Bike share programs are used by millions of people around the world, but bike share users rarely wear helmets. Isis Shiffer, a recent graduate from the Pratt Institute of Design in New York City, set out to address this. Her solution: EcoHelmet, a folding, recyclable helmet for bike share users.
EcoHelmet uses a unique honeycomb configuration to protect the head from impact, and folds flat when not in use. A biodegradable coating makes it resistant to rain for up to three hours. The lightweight, durable design of EcoHelmet empowers cyclists to ride safely and confidently.
The cell structure of EcoHelmet distributes any impact evenly around the head as effectively as a traditional polystyrene helmet. Due to the radial nature of the cells, it will protect the user from a blow coming from any direction.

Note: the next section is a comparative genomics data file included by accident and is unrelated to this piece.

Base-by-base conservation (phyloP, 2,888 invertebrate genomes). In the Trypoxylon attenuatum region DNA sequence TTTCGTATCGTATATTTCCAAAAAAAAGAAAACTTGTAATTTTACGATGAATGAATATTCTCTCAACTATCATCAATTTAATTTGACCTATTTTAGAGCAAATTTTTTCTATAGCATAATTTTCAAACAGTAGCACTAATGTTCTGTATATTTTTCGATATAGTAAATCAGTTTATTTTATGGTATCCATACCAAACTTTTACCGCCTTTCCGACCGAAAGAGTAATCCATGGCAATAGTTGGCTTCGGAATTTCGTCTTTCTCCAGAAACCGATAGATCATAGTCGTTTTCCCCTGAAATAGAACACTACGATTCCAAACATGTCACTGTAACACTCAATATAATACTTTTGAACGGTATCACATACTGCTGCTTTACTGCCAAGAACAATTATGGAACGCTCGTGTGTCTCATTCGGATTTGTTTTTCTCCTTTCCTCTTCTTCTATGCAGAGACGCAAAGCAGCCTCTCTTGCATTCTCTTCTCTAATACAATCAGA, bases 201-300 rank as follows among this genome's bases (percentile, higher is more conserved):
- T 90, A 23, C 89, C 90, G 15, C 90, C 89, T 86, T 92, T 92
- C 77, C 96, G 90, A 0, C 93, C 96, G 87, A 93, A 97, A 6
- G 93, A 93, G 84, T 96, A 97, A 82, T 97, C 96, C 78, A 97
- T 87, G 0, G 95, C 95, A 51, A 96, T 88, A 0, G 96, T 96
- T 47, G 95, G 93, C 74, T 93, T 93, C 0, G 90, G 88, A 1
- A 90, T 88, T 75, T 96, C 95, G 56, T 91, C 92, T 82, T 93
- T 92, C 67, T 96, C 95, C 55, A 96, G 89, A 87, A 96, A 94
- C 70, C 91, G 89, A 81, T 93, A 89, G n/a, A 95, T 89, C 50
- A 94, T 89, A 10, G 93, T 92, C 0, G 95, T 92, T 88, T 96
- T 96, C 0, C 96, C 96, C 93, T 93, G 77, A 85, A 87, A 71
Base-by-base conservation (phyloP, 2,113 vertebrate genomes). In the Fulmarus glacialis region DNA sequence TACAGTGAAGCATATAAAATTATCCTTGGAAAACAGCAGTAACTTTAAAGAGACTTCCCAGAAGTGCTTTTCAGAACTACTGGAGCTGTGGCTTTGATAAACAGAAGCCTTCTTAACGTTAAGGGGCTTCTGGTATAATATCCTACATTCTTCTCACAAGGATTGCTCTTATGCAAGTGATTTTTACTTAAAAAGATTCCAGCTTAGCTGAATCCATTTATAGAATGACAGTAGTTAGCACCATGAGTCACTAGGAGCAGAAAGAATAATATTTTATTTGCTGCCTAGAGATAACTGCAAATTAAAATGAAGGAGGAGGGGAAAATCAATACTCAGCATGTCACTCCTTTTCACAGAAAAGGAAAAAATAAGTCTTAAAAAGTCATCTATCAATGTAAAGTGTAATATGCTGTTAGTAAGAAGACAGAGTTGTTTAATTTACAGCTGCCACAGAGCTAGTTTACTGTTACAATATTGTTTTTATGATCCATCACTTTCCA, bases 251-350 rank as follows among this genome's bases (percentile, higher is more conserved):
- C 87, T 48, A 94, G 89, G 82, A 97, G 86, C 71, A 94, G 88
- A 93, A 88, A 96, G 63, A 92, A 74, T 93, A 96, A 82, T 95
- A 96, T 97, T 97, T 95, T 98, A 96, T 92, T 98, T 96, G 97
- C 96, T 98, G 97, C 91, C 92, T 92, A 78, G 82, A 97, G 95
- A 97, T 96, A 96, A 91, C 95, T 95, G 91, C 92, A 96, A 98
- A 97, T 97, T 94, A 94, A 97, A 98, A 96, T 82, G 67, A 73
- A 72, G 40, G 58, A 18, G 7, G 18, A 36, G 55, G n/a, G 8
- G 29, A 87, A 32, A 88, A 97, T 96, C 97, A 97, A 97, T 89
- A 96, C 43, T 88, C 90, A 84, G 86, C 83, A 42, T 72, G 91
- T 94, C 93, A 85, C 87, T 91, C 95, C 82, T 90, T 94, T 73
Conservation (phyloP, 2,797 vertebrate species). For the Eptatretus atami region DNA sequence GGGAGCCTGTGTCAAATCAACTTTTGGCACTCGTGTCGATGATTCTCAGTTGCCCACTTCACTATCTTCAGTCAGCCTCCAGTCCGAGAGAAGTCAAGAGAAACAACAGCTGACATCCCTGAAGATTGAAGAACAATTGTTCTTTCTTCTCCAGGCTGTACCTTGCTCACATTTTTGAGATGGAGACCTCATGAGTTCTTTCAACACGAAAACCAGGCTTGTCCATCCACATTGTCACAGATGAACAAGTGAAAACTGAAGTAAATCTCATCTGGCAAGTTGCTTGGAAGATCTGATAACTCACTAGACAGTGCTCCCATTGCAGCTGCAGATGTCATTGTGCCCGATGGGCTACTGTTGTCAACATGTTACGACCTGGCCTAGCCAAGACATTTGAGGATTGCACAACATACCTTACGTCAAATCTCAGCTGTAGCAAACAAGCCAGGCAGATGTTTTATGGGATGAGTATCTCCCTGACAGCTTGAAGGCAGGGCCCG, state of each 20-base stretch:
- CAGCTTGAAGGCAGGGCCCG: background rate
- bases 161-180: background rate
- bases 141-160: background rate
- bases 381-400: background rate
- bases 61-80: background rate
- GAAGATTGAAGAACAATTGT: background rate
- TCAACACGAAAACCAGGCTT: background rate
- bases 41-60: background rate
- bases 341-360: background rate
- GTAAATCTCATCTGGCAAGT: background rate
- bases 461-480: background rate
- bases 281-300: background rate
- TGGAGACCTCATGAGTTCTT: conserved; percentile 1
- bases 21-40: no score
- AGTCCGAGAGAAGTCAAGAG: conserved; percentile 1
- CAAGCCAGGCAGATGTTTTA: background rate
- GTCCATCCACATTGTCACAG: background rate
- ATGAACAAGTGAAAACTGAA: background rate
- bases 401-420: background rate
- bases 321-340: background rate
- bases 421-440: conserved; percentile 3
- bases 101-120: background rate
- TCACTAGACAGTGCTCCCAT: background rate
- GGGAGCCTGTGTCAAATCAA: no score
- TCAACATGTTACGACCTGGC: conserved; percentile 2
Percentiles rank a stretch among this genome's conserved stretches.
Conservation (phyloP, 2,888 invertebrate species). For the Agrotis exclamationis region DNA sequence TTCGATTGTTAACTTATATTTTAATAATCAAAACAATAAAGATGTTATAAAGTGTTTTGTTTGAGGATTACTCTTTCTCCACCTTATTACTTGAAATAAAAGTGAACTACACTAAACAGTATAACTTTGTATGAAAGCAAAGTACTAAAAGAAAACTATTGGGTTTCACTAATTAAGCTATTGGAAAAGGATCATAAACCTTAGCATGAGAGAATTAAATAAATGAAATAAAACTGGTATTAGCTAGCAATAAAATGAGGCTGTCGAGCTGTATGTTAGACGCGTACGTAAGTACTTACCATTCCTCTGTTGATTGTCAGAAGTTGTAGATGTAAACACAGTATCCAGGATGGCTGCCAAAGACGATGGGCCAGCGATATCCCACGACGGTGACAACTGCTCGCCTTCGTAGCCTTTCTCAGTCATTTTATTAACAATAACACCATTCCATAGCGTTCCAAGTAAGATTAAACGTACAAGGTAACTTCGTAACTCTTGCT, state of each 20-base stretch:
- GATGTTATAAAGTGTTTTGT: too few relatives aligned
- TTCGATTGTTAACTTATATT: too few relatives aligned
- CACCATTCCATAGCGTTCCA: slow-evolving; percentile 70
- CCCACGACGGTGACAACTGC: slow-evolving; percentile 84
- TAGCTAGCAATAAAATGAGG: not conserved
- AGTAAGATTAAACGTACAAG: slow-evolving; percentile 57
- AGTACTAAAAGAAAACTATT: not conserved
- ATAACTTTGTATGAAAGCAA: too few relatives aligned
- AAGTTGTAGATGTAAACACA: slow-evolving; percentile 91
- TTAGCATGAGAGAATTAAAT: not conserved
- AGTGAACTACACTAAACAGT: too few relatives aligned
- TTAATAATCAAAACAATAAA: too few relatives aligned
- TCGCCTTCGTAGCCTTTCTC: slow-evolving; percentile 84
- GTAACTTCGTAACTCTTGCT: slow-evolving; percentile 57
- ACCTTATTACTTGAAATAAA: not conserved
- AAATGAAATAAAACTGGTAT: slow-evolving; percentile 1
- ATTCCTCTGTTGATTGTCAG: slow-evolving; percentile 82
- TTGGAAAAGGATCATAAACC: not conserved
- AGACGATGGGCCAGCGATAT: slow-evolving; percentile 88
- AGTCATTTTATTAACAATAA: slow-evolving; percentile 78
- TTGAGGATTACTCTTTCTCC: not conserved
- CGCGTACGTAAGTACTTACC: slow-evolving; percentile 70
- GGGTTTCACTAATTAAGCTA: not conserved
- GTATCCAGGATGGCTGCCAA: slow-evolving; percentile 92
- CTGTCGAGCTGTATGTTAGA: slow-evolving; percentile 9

The simplicity of EcoHelmet’s construction, coupled with its inexpensive materials, will keep the manufacturing costs low – meaning they can be sold for $5 at bike share stations.
“I was lucky enough to be studying at Royal College of Art and the Imperial College of London for a semester, and was granted access to Imperial’s crash lab,” says Isis. “They had a European standard helmet crash setup that allowed me to gather enough data on Ecohelmet’s proprietary honeycomb configuration to know it was viable and worth developing.”
As international winner of the James Dyson Award 2016, Isis will be awarded $45,000 to further develop her invention.
“EcoHelmet solves an obvious problem in an incredibly elegant way. But its simplicity belies an impressive amount of research and development,” says James Dyson. “I look forward to seeing EcoHelmets used in bike shares across the world.”